A prison can be defined as protected and locked institution where juvenile and grown-up offenders are housed with punishments that vary from one year to life time. Such facilities hold the objective of accomplishing the verdict that the courts impose on the offenders and also of protecting the community and civil society by taking measures to prevent escapes. These facilities are also liable to provide programs and services that are important for taking care of the convicted population under their custody.
The issue of imprisonment has constantly been an intense experience for every individual found guilty of committing offenses. Sometimes the prisons have better aspects, and sometimes they are not as good as others. In few cases, they present a civilized and respectable programming system and concern for welfare and comfort of the offenders. However, the setting up of the prison has presented segregation from relations and society and the dehumanization (a certain component of imprisonment) as the significant features of the institution. The necessity and appropriateness of imprisonment is a debatable issue. Nevertheless, it is an undeniable fact that the situations due to which criminals and lawbreakers are incarcerated (put behind bars) and the conditions under which they go back to the society have an effect on all convicts and the social order (Mauer 613). Rehabilitation is the kind of penalty that has an aim to make changes happen in the causes of crime; be they related to the economy, private life, societal life, etc. Rehabilitation is frequently associated with treatments and actions by the community collectively. It works on the assumption that the crimes are not in the control of criminals and it is therefore required to carefully engineer the amendments in environment and people’s behavior involved in criminal activities (Macionis & Plummer). Thus, rehabilitation promotes the idea that the objective behind punishment must be the application of such treatment and training to the wrongdoer that may make him capable and efficient enough to return to the community and function as a responsible, law-abiding citizen. The question is whether the particular programs and treatments under rehabilitating process work or not. It is unfortunate that most of the rehabilitation programs are not successful due to their ineffectiveness. On the other hand, only a few offenders are effectively rehabilitated by reducing their criminal behavior.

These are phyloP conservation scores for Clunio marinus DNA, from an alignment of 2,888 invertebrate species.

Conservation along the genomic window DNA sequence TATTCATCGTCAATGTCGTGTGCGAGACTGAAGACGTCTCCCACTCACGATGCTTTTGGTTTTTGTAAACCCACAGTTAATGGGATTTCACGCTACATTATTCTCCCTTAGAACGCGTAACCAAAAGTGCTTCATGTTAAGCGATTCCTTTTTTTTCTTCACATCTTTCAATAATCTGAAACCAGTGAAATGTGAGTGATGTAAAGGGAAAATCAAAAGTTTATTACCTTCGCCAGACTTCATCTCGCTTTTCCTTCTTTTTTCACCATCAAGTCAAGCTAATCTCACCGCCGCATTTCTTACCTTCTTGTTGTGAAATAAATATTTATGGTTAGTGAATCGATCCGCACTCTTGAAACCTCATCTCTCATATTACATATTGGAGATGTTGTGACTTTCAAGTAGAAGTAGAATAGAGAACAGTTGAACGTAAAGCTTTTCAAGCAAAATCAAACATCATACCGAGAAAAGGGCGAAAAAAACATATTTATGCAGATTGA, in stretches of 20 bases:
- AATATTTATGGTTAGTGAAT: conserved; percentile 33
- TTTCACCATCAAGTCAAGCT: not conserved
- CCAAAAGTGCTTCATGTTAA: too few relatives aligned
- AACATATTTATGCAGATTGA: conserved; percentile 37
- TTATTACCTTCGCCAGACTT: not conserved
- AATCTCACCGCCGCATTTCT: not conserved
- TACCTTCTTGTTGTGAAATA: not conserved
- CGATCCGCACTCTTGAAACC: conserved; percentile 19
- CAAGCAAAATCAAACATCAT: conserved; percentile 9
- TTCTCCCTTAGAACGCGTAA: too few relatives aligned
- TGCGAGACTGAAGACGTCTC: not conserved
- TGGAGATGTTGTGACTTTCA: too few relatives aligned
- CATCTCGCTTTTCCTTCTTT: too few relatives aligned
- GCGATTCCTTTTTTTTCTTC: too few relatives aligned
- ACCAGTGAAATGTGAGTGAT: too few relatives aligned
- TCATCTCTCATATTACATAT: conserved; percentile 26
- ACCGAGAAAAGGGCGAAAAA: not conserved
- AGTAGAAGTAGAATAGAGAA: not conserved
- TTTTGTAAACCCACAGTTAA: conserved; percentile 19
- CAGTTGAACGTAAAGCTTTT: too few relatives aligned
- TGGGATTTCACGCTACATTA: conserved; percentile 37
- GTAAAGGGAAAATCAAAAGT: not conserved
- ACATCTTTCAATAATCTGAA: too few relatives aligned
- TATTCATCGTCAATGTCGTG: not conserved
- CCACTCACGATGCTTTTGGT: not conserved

I also believe prisons are necessary to keep the dangerous individuals inside and to let them not to involve in any felonious activity. Although this theory is criticized by many, I believe that it is smart of the law enforcement agencies to keep the dangerous individuals inside the lockups and to protect the society from their evils.
Mauer, M.. "Thinking About Prison and its Impact in the Twenty-First Century." Ohio State Journal of Criminal Law 902 (2004): 607-618. Sentencing Project. Web. 23 Feb. 2014. <http://www.sentencingproject.org/doc/publications/inc_osu_reckless.pdf>.
Macionis, John J., and Kenneth Plummer.Sociology: A Global Introduction. 3rd ed. Harlow: Pearson Prentice Hall, 2005. Print.